Do Fathers Matter Pt. 2 // Mercury in Water

fathers1Do Fathers Matter? (start time: 3:07) If you’re a father or a son or daughter – which pretty much covers everyone – this interview should hit home.  Science journalist Paul Raeburn’s latest book — “Do Fathers Matter? What Science Is Telling Us About the Parent We’ve Overlooked” – explores  what seems like a no-brainer question. But the answers he discovers surprised even him. After last week’s pledge drive teaser, we now offer the extended version of host Susan Moran’s interview with Raeburn.

Ryan 2011-06 With Jack Webster Four Mile Canyon Burn Continuing Ed Catalog

Joe Ryan (left) with Jack Webster.
Credit: CU Boulder

Mercury in Waterways (start time: 15:20) Next time you take a sip of mountain spring water or catch a wild trout, you might be getting a bit more than you bargained for. Scientists have found mercury in Colorado waterways and in the fish that swim in them. And recent research shows that wildfires in recent years may have added to the problem.  How on Earth’s Jane Palmer talked with Joe Ryan, an environmental engineering professor at the University of Colorado. Dr. Ryan also directs AirWaterGas, a project studying the impacts of oil and gas drilling on the environment.

Hosts: Ted Burnham, Susan Moran
Producer: Susan Moran
Engineer: Ted Burnham
Executive Producers: Jane Palmer and Kendra Krueger

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Do Fathers Matter?

fathers1Do Fathers Matter? (start times: 9:55 and 20:58) Today’s How on Earth show is part of the KGNU fall membership pledge drive. During this show we preview an upcoming feature of the book: “Do Fathers Matter? What Science Is Telling Us About the Parent We’ve Overlooked” by science journalist Paul Raeburn.  It may seem obvious that fathers matter. And of course, they do. But just how they are affected by parenthood, and how they in turn affect their kids, is not so obvious, as Raeburn shows.  He looks at the latest research in anthropology, animal behavior, neuroscience and genetics to uncover many surprises.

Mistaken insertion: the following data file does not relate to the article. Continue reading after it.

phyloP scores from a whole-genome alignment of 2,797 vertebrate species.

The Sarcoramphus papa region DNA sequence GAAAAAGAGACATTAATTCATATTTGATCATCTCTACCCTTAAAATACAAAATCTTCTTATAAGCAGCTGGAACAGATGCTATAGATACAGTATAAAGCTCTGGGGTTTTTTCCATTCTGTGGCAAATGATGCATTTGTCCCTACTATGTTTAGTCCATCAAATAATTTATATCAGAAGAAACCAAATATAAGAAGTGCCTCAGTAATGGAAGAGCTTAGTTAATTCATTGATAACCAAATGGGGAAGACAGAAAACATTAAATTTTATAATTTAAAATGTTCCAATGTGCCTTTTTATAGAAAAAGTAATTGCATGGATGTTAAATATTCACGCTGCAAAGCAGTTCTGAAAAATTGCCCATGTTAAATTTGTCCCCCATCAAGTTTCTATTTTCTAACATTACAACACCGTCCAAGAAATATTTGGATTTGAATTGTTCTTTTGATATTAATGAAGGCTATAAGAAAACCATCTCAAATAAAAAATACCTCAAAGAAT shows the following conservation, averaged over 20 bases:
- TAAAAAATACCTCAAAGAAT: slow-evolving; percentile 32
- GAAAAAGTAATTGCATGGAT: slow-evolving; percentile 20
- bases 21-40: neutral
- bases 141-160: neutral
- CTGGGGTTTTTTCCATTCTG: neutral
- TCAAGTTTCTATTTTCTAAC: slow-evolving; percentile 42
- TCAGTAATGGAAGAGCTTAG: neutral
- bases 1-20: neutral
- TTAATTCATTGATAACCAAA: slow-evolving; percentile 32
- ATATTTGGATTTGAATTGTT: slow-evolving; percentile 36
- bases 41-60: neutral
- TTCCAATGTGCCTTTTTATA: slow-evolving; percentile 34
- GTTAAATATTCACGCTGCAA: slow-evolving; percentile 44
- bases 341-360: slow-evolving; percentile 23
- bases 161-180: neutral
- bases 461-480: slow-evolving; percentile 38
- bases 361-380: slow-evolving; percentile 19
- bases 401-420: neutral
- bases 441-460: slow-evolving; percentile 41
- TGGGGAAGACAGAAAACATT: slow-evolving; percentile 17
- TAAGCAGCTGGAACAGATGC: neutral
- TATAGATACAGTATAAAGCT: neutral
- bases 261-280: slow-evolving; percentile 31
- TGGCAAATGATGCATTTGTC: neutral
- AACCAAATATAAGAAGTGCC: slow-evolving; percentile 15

Hosts: Joel Parker,  Susan Moran, Kendra Krueger, Shelley Schlender
Producer and Engineer: Joel Parker
Executive Producers: Jane Palmer and Kendra Krueger

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Buddhist Geeks and The Future Earth Initiative

BGeeks14-440-220

Vincent Horn and Buddhist Geeks (starts at 4:42): On October 16th the Buddhist Geek Conference comes to boulder.  Founder Vincent Horn speaks to us about how mindfulness, compassion and contemplative practice can be integrated into the technical world. http://www.buddhistgeeks.com/conference/

futureearthheaderwegotitFuture Earth (starts at 12:58): On our second feature, CSU Professor Dennis Ojima talks to Susan Moran about the Future Earth Initiative.  A lofty project which aims to connect scientists, policy makers and the business sector to design activities to tackle global environmental change at local and regional levels.

Future Earth: http://www.futureearth.org/
Dennis Ojima: http://www.nrel.colostate.edu/ojima-lab/
Cosmic Ray Detector app: wipac.wisc.edu/learn
Geodesic Dome Workshop: http://denverearthship.com/category/events/workshops/

Hosts: Beth Bennett and Susan Moran
Producer: Kendra Krueger
Engineer: Maeve Conran
Additional contributions: Joel Parker
Executive Producers: Jane Palmer and Kendra Krueger

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Living Planet Report // Finding Exoplanet Water